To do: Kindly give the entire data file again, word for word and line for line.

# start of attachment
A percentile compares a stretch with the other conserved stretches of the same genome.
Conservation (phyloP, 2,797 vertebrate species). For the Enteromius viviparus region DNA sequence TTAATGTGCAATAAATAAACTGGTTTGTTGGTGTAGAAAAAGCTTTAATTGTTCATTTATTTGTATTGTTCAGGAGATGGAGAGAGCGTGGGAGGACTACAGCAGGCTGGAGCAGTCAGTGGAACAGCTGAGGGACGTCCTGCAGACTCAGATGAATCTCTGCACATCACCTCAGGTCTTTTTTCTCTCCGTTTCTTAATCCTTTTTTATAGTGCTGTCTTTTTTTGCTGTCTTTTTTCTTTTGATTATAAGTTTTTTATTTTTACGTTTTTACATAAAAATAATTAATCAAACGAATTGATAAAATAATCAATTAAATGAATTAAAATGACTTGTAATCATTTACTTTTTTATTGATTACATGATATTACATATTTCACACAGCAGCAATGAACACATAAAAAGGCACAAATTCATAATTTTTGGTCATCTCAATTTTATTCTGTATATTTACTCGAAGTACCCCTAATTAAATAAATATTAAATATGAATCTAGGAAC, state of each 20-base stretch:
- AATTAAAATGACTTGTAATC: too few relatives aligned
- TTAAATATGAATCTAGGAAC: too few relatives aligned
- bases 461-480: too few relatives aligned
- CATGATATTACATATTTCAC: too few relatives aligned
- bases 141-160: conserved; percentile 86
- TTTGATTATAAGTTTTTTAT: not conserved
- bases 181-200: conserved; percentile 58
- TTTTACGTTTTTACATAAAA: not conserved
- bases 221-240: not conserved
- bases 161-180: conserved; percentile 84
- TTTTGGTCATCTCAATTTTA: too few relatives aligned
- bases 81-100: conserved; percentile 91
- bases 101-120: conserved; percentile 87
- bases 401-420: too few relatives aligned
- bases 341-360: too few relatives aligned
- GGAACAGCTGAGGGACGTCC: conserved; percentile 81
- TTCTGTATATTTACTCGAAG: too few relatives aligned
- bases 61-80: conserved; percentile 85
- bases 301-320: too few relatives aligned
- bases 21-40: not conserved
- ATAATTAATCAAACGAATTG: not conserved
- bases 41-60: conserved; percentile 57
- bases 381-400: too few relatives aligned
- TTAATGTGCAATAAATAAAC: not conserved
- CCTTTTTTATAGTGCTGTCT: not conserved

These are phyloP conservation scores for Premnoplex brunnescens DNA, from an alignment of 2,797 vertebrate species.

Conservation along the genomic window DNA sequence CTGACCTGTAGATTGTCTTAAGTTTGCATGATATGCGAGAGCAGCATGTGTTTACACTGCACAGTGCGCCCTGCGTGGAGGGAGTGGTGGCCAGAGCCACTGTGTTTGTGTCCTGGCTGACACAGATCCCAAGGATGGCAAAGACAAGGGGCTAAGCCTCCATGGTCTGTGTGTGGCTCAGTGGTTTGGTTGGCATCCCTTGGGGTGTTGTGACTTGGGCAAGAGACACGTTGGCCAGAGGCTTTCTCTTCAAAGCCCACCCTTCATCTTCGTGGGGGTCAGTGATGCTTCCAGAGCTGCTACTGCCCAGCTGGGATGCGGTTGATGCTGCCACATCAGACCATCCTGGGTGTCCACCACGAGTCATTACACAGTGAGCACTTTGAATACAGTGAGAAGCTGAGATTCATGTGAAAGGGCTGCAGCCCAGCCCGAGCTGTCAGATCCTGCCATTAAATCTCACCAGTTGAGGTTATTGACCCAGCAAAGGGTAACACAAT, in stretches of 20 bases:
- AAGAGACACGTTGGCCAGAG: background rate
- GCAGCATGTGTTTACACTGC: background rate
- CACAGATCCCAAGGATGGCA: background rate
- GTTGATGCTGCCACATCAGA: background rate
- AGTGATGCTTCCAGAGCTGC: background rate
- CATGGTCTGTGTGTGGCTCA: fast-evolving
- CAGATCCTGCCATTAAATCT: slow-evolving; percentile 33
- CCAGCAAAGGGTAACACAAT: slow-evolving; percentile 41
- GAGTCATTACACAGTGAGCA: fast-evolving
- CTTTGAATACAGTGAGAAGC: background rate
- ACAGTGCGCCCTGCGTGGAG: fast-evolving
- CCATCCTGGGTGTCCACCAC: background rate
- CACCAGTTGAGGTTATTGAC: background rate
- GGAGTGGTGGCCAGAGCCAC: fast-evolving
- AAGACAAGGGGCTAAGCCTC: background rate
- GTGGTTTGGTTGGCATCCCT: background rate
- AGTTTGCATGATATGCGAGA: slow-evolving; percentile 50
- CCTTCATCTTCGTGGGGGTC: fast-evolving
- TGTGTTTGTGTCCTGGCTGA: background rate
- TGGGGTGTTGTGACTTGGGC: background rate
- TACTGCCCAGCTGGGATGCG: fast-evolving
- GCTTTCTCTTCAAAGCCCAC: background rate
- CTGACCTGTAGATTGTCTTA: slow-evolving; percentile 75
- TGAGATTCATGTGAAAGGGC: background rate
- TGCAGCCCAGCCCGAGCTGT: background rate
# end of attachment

A percentile compares a stretch with the other conserved stretches of the same genome.
Conservation (phyloP, 2,797 vertebrate species). For the Enteromius viviparus region DNA sequence TTAATGTGCAATAAATAAACTGGTTTGTTGGTGTAGAAAAAGCTTTAATTGTTCATTTATTTGTATTGTTCAGGAGATGGAGAGAGCGTGGGAGGACTACAGCAGGCTGGAGCAGTCAGTGGAACAGCTGAGGGACGTCCTGCAGACTCAGATGAATCTCTGCACATCACCTCAGGTCTTTTTTCTCTCCGTTTCTTAATCCTTTTTTATAGTGCTGTCTTTTTTTGCTGTCTTTTTTCTTTTGATTATAAGTTTTTTATTTTTACGTTTTTACATAAAAATAATTAATCAAACGAATTGATAAAATAATCAATTAAATGAATTAAAATGACTTGTAATCATTTACTTTTTTATTGATTACATGATATTACATATTTCACACAGCAGCAATGAACACATAAAAAGGCACAAATTCATAATTTTTGGTCATCTCAATTTTATTCTGTATATTTACTCGAAGTACCCCTAATTAAATAAATATTAAATATGAATCTAGGAAC, state of each 20-base stretch:
- AATTAAAATGACTTGTAATC: too few relatives aligned
- TTAAATATGAATCTAGGAAC: too few relatives aligned
- bases 461-480: too few relatives aligned
- CATGATATTACATATTTCAC: too few relatives aligned
- bases 141-160: conserved; percentile 86
- TTTGATTATAAGTTTTTTAT: not conserved
- bases 181-200: conserved; percentile 58
- TTTTACGTTTTTACATAAAA: not conserved
- bases 221-240: not conserved
- bases 161-180: conserved; percentile 84
- TTTTGGTCATCTCAATTTTA: too few relatives aligned
- bases 81-100: conserved; percentile 91
- bases 101-120: conserved; percentile 87
- bases 401-420: too few relatives aligned
- bases 341-360: too few relatives aligned
- GGAACAGCTGAGGGACGTCC: conserved; percentile 81
- TTCTGTATATTTACTCGAAG: too few relatives aligned
- bases 61-80: conserved; percentile 85
- bases 301-320: too few relatives aligned
- bases 21-40: not conserved
- ATAATTAATCAAACGAATTG: not conserved
- bases 41-60: conserved; percentile 57
- bases 381-400: too few relatives aligned
- TTAATGTGCAATAAATAAAC: not conserved
- CCTTTTTTATAGTGCTGTCT: not conserved

These are phyloP conservation scores for Premnoplex brunnescens DNA, from an alignment of 2,797 vertebrate species.

Conservation along the genomic window DNA sequence CTGACCTGTAGATTGTCTTAAGTTTGCATGATATGCGAGAGCAGCATGTGTTTACACTGCACAGTGCGCCCTGCGTGGAGGGAGTGGTGGCCAGAGCCACTGTGTTTGTGTCCTGGCTGACACAGATCCCAAGGATGGCAAAGACAAGGGGCTAAGCCTCCATGGTCTGTGTGTGGCTCAGTGGTTTGGTTGGCATCCCTTGGGGTGTTGTGACTTGGGCAAGAGACACGTTGGCCAGAGGCTTTCTCTTCAAAGCCCACCCTTCATCTTCGTGGGGGTCAGTGATGCTTCCAGAGCTGCTACTGCCCAGCTGGGATGCGGTTGATGCTGCCACATCAGACCATCCTGGGTGTCCACCACGAGTCATTACACAGTGAGCACTTTGAATACAGTGAGAAGCTGAGATTCATGTGAAAGGGCTGCAGCCCAGCCCGAGCTGTCAGATCCTGCCATTAAATCTCACCAGTTGAGGTTATTGACCCAGCAAAGGGTAACACAAT, in stretches of 20 bases:
- AAGAGACACGTTGGCCAGAG: background rate
- GCAGCATGTGTTTACACTGC: background rate
- CACAGATCCCAAGGATGGCA: background rate
- GTTGATGCTGCCACATCAGA: background rate
- AGTGATGCTTCCAGAGCTGC: background rate
- CATGGTCTGTGTGTGGCTCA: fast-evolving
- CAGATCCTGCCATTAAATCT: slow-evolving; percentile 33
- CCAGCAAAGGGTAACACAAT: slow-evolving; percentile 41
- GAGTCATTACACAGTGAGCA: fast-evolving
- CTTTGAATACAGTGAGAAGC: background rate
- ACAGTGCGCCCTGCGTGGAG: fast-evolving
- CCATCCTGGGTGTCCACCAC: background rate
- CACCAGTTGAGGTTATTGAC: background rate
- GGAGTGGTGGCCAGAGCCAC: fast-evolving
- AAGACAAGGGGCTAAGCCTC: background rate
- GTGGTTTGGTTGGCATCCCT: background rate
- AGTTTGCATGATATGCGAGA: slow-evolving; percentile 50
- CCTTCATCTTCGTGGGGGTC: fast-evolving
- TGTGTTTGTGTCCTGGCTGA: background rate
- TGGGGTGTTGTGACTTGGGC: background rate
- TACTGCCCAGCTGGGATGCG: fast-evolving
- GCTTTCTCTTCAAAGCCCAC: background rate
- CTGACCTGTAGATTGTCTTA: slow-evolving; percentile 75
- TGAGATTCATGTGAAAGGGC: background rate
- TGCAGCCCAGCCCGAGCTGT: background rate